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Thursday, November 13, 2008

What To Do With... Fennel aka Anise

Let me introduce you to a good friend of mine, Fennel. Fennel, this is everybody. (I had planned to publish this great photo for our introductions today, but when I saw it on the preview, I knew it wouldn't do. So, unfortunately, we have to go without today...) (Updated November 18th, 2008 - Hungry Gal note: A photo is worth a 100 words...)

Fennel and I only met in my twenties but I feel like we have been friends forever. Fennel sometimes goes by the name Anise and is a hearty but delicate tasting vegetable. It smells lovely and herbaceous and has a mild liquorice flavour that further mellows when cooked. But we almost didn’t become friends. In my younger years, I was too haughty and impetuous, “I am not going to like fennel.., I’ll pass.” But then we met, and I realized I was wrong and now, all is forgiven and we are pals.

So, if you see Fennel at the market, I encourage you to buy a bulb or two and try it. You just might like it.

Fennel is great raw or braised. With a sophisticated yet mild flavour, it’s more versatile than you think. It’s great with rich foods like cream and butter and also pairs beautifully with seafood.

Basic Preparation:
Cut off the fronds and stalks and put aside if you wish, for garnish and stock. Trim the fennel by trimming the bottom of the bulb and cutting the fennel in half. Now that it is in a manageable size, you can dice it, slice it thinly or cut it into large chunks.

Some ideas for Fennel:

1. Roast it: Slice thinly and toss with olive oil and herbs. Bake in an oven at 400 degrees until roasted.
2. Roast it with other vegetables: Toss in olive oil and roast with other vegetables such as peppers, onions, and zucchinis. Bake in a 400 degree oven until the vegetable’s edges are crisped while the rest of the vegetable soften.

Au Gratin:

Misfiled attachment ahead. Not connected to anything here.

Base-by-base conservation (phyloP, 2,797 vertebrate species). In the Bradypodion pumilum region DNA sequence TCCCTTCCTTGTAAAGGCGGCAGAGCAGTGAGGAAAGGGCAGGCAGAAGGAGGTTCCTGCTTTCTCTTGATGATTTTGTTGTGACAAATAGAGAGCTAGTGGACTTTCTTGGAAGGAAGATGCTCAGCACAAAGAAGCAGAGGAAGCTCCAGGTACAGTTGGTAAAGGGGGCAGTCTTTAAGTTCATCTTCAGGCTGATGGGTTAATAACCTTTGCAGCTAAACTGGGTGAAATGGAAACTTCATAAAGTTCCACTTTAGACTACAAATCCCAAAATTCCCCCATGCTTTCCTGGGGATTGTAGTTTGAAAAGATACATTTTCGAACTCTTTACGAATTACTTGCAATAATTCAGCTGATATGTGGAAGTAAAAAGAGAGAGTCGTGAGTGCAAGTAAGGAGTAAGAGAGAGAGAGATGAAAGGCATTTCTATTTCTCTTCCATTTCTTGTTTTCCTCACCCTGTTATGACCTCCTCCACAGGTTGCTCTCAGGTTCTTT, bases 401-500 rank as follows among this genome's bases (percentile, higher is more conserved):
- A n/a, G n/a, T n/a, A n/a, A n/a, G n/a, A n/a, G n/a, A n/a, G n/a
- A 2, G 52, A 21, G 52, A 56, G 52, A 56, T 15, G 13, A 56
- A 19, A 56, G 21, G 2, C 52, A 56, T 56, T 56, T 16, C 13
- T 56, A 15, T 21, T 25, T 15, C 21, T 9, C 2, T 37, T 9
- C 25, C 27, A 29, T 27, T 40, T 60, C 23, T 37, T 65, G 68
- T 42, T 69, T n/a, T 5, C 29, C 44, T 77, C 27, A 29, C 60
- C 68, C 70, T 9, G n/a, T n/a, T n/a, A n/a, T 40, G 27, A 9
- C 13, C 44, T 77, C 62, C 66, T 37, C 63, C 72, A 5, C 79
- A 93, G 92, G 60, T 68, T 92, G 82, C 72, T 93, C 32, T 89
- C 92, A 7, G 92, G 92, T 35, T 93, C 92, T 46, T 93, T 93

3. Baked it: Slice paper thin and add to a potato gratin with crispy bacon

Raw in a Salad:
4. Throw it in a salad: dice raw fennel and add to your next salad (alongside some juicy tomatoes, and buttery boston lettuce)
5. Shave it: Shave fennel and plate with oranges and blue cheese salad (similar to my raw beet salad)

6. Braised it: Cut in large chunks and braise in white wine with leeks or onions
7. Serve it as a main dish: Braise in white wine, with chicken thighs, cannellini beans, tomatoes and onions.

With Seafood:
7. Steam it with mussels: Dice and toss into a moules mariniere (steamed mussels)
9. Saute it: Slice thinly and saute with butter and served with a portion of salmon
10. Throw it in a crab linguine: Dice and cook in a crab linguine pasta dish. Here’s one to try out, add about 1/2c diced fennel when sautéing the garlic and chillies. http://www.bbc.co.uk/food/recipes/database/linguinewithcrab_66026.shtml

If there is an ingredient you would like to see for future, drop me a line! Suggestions are always welcome.

Sunday, November 9, 2008

Would Obama Eat This Chili? I Hope So...

Autumn has been dropping by periodically for at least a month now, and with each visit, it leaves us with colder weather, more fiery-coloured fallen leaves, and a definite dampness in the air. There was no point in denying it last week, when we set our clocks back an hour calling an end to Daylight Savings Time. There would be no more warm weather this year so we spent the better part of this past weekend preparing our home for the season ahead. We raked the leaves in our yard, put our outdoor furniture away and cleaned our basement. However, there is an upside to ushering in the cold weather, and it's the transition to the comfort foods which we eat with gluttonous glee. In our household, our favourite winter dish is the king of comfort foods, chili. And if you need further inspiration, apparently US President-Elect Barack Obama also makes a mean chili. With that kind of pedigree, I thought I might share my take on this great American classic this week.